• Blogs With Balls is presenting a talk with the Cubs’ new Assistant to the General Manager, Shiraz Rehman, as well as the head of Bloomberg Sports, Bill Squadron (recall, the Cubs have partnered with Bloomberg Sports to develop an information management system). The event is on Tuesday, February 28 at Hub 51 from 7pm to 9pm, and it’s free to attend. Should be an interesting discussion, and a cool opportunity to chat up Mr. Rehman. Although I can’t make it, I suspect there will be a number of BN’ers in attendance. Here’s where you sign up for your free ticket.
  • USA Today’s fluffy take on the upcoming Cubs season.
  • The Tampa Bay Rays have a new mascot, and it’s a giant cat named “DJ Kitty.” Swoon. I wonder what kind of attire he sleeps in…
  • Another set of MLBullets at BCB, featuring an update on Ryan Braun’s PED suspension appeal.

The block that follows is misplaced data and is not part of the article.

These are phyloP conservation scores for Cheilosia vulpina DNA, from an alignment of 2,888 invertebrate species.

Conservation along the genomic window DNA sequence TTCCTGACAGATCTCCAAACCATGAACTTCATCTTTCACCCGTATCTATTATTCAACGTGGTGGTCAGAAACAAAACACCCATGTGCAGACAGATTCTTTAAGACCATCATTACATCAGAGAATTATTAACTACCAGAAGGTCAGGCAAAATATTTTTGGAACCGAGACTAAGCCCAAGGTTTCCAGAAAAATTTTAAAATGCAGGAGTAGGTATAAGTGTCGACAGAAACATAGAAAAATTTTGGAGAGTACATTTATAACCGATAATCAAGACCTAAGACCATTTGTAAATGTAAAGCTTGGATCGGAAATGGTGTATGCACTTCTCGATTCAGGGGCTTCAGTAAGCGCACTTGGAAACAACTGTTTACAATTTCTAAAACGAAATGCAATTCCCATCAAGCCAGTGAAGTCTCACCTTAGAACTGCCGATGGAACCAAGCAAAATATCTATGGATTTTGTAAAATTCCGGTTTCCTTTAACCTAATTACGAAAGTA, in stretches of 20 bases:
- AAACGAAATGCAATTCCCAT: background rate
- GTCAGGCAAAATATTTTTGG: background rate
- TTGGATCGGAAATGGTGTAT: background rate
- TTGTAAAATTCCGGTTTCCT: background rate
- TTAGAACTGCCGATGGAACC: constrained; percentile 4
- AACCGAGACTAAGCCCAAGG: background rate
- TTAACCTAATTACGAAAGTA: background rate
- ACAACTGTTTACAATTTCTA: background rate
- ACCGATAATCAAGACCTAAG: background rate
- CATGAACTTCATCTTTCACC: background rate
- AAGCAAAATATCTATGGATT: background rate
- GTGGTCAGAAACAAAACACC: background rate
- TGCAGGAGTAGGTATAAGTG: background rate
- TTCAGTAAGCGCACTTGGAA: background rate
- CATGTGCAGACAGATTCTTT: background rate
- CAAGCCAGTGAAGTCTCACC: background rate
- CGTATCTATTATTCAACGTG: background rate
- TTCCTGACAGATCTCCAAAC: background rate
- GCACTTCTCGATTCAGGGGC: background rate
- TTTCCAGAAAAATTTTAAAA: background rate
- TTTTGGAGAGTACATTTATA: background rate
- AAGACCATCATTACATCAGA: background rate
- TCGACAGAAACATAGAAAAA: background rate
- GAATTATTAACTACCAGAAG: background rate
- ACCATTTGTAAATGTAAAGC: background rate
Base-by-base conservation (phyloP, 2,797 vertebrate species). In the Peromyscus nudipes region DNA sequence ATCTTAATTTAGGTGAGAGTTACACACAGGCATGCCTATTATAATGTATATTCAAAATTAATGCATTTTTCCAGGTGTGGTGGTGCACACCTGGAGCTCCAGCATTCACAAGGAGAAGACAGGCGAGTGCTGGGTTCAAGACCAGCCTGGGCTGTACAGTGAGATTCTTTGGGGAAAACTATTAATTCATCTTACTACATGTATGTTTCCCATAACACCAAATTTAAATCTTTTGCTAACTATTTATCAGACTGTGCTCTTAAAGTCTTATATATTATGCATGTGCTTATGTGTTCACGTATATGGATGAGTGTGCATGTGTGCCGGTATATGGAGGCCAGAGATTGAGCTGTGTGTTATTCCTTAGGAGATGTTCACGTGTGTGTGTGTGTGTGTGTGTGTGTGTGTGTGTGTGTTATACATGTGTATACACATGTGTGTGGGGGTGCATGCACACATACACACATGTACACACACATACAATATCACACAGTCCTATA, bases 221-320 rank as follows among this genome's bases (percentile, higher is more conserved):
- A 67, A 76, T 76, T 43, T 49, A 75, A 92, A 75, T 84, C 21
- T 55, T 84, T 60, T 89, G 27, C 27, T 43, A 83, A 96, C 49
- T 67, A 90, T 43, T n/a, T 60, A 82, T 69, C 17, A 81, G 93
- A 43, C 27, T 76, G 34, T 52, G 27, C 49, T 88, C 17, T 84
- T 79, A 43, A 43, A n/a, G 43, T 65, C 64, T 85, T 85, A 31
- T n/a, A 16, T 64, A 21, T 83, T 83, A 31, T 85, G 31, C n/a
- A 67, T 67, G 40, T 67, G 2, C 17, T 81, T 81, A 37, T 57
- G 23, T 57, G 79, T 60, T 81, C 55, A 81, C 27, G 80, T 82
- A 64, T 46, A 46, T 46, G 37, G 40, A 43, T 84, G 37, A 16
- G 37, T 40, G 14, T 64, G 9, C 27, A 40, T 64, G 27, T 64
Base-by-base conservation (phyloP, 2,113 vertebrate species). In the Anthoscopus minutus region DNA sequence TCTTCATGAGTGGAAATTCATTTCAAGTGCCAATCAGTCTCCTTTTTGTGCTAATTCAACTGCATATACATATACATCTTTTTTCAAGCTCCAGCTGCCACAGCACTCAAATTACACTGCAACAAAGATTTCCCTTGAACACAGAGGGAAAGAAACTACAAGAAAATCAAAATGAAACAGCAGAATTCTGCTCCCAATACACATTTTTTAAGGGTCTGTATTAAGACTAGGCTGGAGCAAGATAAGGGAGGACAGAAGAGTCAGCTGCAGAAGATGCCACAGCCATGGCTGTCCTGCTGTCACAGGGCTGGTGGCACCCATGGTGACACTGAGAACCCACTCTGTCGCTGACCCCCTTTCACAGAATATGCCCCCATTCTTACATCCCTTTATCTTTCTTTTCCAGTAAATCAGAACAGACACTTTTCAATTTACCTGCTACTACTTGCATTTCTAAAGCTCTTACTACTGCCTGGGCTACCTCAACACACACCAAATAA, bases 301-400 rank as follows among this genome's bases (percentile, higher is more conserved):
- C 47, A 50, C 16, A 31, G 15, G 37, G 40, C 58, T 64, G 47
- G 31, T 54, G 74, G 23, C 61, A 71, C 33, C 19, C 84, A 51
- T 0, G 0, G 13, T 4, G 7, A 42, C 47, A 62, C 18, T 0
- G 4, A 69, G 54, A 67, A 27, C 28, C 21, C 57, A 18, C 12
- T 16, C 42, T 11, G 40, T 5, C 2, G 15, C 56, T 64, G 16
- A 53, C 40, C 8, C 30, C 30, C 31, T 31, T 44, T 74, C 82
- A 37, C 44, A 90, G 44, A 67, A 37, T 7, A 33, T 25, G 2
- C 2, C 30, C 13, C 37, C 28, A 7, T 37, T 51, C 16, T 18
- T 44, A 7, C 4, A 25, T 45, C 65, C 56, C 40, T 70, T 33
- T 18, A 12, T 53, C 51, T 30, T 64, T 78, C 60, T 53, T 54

• ferrets_bueller

    I read “MLBullets at BCB” as ‘mullets,’ and was like….I thought this was a Cubs blog, not a Cardinals one? Lmao.

    • Andrew

      I just mentally clicked the “like” button for this comment…

  • Hastin

    I agree, I’m soooo ready to see some baseball. Good or bad. It maight not be as bad as we think. (If I keep telling myself that its got to be true. Right?!)

    • BetterNews

      Hastin-I see a .500 Cubs team this year. Would that be good or bad depends on the perspective of the fan.

      • Hastin

        I guess that would be a start, its not a losing season!

        • BetterNews

          That’s absolutely right! I could deal with the team being competitive(.500 ball) the entire season. I however will be disgusted if the Cubs are 15 games under by the break.

          • Hastin

            I know, me too.

            • The Dude Abides

              Be prepared to be disgusted. Without any upgrades and most probable substraction of any quality player Theo can get some young players for is going to be the theme for the year. This is by design and while young teams can sometimes gel and move forward it is usually not substainable for 162 games and unlikely to happen to begin with. This will be brutal and in my opinion anyway, losing less than 90 games will be considered a good year. Let’s just get it started already and see how it plays out.